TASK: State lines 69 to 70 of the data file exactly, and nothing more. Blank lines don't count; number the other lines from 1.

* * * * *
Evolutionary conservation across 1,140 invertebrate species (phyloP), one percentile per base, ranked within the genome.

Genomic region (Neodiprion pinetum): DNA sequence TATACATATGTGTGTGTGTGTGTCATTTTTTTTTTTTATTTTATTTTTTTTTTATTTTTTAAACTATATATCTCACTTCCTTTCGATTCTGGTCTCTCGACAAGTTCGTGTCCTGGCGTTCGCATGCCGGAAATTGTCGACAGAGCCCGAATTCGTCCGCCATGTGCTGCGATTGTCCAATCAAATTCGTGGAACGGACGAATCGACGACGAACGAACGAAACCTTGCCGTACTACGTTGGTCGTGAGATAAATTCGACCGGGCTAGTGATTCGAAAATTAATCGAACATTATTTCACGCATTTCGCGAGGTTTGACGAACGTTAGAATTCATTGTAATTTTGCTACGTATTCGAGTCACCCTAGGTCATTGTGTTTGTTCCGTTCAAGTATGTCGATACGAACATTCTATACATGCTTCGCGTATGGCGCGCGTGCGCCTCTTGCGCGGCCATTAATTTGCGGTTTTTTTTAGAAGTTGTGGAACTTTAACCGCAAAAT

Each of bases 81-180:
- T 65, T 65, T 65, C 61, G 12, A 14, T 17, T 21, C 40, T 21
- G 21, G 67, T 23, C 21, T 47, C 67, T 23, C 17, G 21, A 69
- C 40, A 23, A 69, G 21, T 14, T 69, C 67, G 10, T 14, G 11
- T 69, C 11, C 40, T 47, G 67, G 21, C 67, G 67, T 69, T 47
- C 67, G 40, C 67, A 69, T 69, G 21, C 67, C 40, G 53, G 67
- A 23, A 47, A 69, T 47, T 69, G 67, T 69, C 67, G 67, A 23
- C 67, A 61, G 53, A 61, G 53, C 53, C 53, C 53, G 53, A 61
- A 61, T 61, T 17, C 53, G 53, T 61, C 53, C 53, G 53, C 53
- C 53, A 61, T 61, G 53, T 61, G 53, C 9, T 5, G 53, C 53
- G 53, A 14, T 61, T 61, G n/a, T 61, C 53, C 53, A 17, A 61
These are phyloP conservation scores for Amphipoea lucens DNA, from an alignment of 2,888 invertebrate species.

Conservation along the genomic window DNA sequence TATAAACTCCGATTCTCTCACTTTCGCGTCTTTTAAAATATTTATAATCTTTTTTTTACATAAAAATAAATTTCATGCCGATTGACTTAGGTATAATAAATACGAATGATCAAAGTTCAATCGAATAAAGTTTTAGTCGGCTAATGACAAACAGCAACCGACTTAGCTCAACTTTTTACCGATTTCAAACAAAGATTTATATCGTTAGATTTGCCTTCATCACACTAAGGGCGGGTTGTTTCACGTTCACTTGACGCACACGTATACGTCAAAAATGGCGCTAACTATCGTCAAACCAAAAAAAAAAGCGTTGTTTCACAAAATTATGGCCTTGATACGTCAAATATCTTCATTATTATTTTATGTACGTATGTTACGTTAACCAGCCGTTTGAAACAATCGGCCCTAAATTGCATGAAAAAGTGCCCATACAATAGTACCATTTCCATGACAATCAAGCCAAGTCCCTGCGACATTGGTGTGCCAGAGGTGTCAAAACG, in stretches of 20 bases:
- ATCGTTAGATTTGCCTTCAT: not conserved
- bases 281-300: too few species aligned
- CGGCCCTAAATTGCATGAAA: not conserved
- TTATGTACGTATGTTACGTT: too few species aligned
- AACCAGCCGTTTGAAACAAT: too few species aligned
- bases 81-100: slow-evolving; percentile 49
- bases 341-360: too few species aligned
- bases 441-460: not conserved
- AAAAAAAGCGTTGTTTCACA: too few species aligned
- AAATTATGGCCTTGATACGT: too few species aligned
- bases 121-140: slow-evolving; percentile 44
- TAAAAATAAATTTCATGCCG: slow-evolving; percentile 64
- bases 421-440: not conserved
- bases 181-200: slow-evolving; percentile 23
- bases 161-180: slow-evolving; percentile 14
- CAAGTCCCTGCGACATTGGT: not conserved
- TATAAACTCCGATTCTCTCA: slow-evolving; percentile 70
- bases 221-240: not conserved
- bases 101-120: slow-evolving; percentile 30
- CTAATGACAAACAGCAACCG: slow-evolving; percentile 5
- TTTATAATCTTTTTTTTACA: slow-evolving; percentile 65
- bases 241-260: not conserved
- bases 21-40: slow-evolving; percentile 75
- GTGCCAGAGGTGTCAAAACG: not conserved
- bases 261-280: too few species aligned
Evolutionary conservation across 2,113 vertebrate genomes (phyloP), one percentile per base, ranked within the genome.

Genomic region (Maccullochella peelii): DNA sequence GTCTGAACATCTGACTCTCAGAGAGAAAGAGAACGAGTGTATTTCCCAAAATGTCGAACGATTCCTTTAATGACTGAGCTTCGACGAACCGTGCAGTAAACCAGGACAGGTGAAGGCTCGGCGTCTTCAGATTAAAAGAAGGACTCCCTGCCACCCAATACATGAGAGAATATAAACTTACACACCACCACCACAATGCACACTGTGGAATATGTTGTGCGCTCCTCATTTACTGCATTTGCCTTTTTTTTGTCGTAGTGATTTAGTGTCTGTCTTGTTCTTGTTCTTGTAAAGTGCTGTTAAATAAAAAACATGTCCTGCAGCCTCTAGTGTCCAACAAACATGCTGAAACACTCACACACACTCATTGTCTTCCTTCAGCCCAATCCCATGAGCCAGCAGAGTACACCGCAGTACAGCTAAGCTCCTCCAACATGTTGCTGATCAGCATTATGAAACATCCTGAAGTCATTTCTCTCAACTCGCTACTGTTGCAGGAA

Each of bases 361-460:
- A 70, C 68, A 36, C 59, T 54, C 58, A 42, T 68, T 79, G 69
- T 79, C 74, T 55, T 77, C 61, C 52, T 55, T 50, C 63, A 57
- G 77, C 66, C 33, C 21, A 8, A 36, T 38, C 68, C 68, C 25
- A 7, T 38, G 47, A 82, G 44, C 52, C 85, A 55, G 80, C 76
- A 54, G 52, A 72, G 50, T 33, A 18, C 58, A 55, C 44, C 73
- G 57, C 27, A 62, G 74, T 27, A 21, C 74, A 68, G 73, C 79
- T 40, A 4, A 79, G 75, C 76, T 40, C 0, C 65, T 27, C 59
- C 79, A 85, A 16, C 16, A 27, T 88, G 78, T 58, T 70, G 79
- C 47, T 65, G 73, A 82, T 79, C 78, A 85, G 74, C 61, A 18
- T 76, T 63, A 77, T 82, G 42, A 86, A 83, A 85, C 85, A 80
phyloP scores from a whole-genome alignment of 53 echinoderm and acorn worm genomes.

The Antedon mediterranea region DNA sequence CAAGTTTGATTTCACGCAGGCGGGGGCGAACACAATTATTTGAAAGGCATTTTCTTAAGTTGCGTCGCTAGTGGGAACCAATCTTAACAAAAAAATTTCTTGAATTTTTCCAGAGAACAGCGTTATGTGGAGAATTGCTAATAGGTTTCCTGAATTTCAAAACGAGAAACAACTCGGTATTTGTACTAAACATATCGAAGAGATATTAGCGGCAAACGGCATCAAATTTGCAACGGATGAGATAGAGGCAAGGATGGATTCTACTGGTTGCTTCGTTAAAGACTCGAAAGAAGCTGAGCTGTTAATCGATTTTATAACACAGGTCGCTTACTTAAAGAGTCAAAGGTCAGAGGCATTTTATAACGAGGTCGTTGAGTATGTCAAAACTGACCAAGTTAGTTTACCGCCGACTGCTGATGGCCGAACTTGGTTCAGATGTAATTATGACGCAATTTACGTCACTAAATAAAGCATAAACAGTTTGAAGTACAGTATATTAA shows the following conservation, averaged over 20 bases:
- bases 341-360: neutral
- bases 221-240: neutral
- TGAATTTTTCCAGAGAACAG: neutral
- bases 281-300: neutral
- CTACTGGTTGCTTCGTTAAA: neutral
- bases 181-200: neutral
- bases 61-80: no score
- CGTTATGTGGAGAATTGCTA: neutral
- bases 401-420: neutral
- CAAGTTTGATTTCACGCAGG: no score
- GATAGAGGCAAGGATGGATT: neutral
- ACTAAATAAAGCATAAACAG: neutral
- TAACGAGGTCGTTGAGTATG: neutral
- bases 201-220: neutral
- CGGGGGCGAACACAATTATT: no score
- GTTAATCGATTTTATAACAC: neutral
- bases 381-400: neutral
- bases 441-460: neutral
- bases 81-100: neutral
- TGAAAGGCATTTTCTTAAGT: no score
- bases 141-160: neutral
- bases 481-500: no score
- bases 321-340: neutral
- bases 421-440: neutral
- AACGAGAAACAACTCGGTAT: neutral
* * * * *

- bases 201-220: neutral
- CGGGGGCGAACACAATTATT: no score